Orcs. Whether you know them from the Lord of the Rings movies as Sauron’s footsoldiers or from playing “Dungeons & Dragons,” they’re a recognizable species renowned for their strength. Well, now it’s time for a story from an Orcish perspective with a comedic take, created by cartoonist Christine Larsen. How will this look at Larsen’s Orc society go? Let’s read on and find out.
Written by Christine Larsen
Illustrated by Christine Larsen
Colored by Christine Larsen
Lettered by Christine Larsen
* For fans of The Adventure Zone and Critical Role, meet Bog and his misfit crew of Orcs as they adventure through the Known World courtesy of acclaimed cartoonist Christine Larsen (Adventure Time).
* After being banished from their Orcish village by King Hrograhgah (it was a simple misunderstanding, involving an acorn-related prank!), Bog and his crew venture out into the world to seek their fortune, and hopefully find their way back home again.
* Tag along with Bog, Zep, Pez, Utzu and Gurh as they venture through the dreaded Eerieasallhel Forest, face off against Trolls, Gnomes, squirrels and more, and follow in the footsteps of the legendary Orc hero, Drod One-Eye!
* Every issue of Orcs! is oversized, featuring more than 30 story pages.
So let’s start with the obvious: “Orcs” is a comedic, cartoonish series with a lighthearted look at a group of Orcs. This is a good thing, making the comic a fun read for all ages. At the same time, it maintains the fantasy vibe with a good sense of humor, and brings us in to the Orc society.
Starting the comic off with the tale of an Orc adventurer brings us in to the story by using, well, a story. This makes us part of the listening audience along with the young Orcs, so we can quickly relate to them. The story itself establishes what the Orcs in this comic are like, including their adventuring spirit and ingenuity. It works well to establish multiple elements of the world for us, the readers, so we’re ready to meet the main characters.
This then leads us through the Orcs’ home, where we meet several key and side characters. Once more, this establishes the world and helps build the tone through both art and dialogue. “Orcs” #1 quickly introduces a number of characters with their own stories and plots the comic will likely follow as we continue through each issue, while letting us understand who they are and their relationships to one another organically.
When the plot starts rolling, we get more nice establishing moments and world-building. This includes the introduction of two elf characters who have nice banter, so hopefully we’ll be seeing more of them in the coming issues.
The story moves at a nice pace, with plenty of gags per page. The visuals and dialogue work together to enhance the humor and tone, showing us the Orcs in action against their greatest foes yet: squirrels. (Anyone who’s read a “Squirrel Girl” comic can confirm that squirrels are not to be messed with, which remains true even in entirely different comic book universes.)
So we have the characters, the world, and the story set nicely. That then begs the question: how’s the art?
Christine Larsen uses a very cartoonish style, which is fitting given her background and the overall tone of the comic. The features are all very round, which helps make the characters seem softer and more relatable, even when they’re large and muscular. The large faces help make the characters more emotive, adding to their voices and providing everyone with recognizable features.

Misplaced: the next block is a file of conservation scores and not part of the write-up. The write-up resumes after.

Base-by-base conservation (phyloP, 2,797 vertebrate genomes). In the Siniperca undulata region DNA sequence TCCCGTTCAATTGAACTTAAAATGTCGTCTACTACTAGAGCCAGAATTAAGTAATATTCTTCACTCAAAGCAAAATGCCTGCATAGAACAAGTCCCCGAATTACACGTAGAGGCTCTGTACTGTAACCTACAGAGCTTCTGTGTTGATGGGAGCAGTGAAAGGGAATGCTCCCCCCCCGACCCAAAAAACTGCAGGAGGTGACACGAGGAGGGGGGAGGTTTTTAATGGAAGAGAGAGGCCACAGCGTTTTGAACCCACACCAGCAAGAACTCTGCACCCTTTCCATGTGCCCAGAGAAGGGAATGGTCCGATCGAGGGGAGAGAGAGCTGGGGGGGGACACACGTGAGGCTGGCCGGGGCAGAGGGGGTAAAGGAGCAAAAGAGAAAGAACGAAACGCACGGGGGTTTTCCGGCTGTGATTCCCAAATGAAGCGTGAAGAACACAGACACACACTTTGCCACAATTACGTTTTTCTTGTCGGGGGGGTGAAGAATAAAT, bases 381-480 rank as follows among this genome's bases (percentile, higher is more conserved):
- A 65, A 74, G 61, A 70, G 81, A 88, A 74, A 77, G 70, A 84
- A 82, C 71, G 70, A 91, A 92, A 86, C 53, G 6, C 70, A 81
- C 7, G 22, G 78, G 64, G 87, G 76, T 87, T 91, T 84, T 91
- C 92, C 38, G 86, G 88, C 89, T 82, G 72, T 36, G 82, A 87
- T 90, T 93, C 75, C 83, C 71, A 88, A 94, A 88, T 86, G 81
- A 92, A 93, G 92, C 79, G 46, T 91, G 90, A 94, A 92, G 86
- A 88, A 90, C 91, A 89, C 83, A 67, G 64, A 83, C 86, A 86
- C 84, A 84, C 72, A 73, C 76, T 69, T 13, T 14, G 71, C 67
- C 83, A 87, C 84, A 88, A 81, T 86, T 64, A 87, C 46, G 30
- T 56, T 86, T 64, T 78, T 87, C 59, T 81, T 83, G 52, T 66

The color work, also by Larsen, is soft and solid. While the surroundings and background use natural colors, like green fields of grass or earthen caves, it all matches the more fantastic elements. For a good instance of the more fantastical, we get a brief look at the Astral Plane; the way the Orc elder entering it seems to melt away into wisps and bubbles before we get a full-page panel showing us the Astral Plane is a nice transition. The plane itself is fulled with swirling light over a black, space-like background; even if the scene doesn’t go anywhere with it in the comic, it’s still visually engaging.Continued below
The color work also helps differentiate the Orcs from one another. They vary in tone from shades of grays, purples, and browns, adding visual variety to the Orcs. The Elves, too, are given green complexions, which actually makes sense given the forest environment they live in. It also helps the comic stand out from its fantasy contemporaries, which often tend to stick to a more Lord of the Rings design for its Orcs and Elves alike.
Larsen’s art style adds to the comedy of the comic, especially in the more action-packed scenes. Since the characters are drawn with such large features, the visual comedy comes easy to them. This works particularly well when they’re fighting the swarm of squirrels, including a nicely-drawn “Get it off me!” moment. The elves get their own fair share of visual comedy, mostly through the overly-dramatic gestures that one of them (Leonard) makes to accompany every movement, juxtaposed with his less dramatic companion.
In any other comic, I’d compliment the synergy between the writer and artist, but considering they’re one and the same in this one, all I can say is Christine Larsen does a fine job on both.
All in all, “Orcs” #1 is a good start to the series. It’s a lighthearted, comedic look at Orc life, filled with distinct characters and humor that shines through both the writing and artwork. If you want some fantasy comedy for your pull list, “Orcs” is a fine choice.
Final Verdict: 8.0 – A fun comic filled with plenty of great characters and a wide world to explore.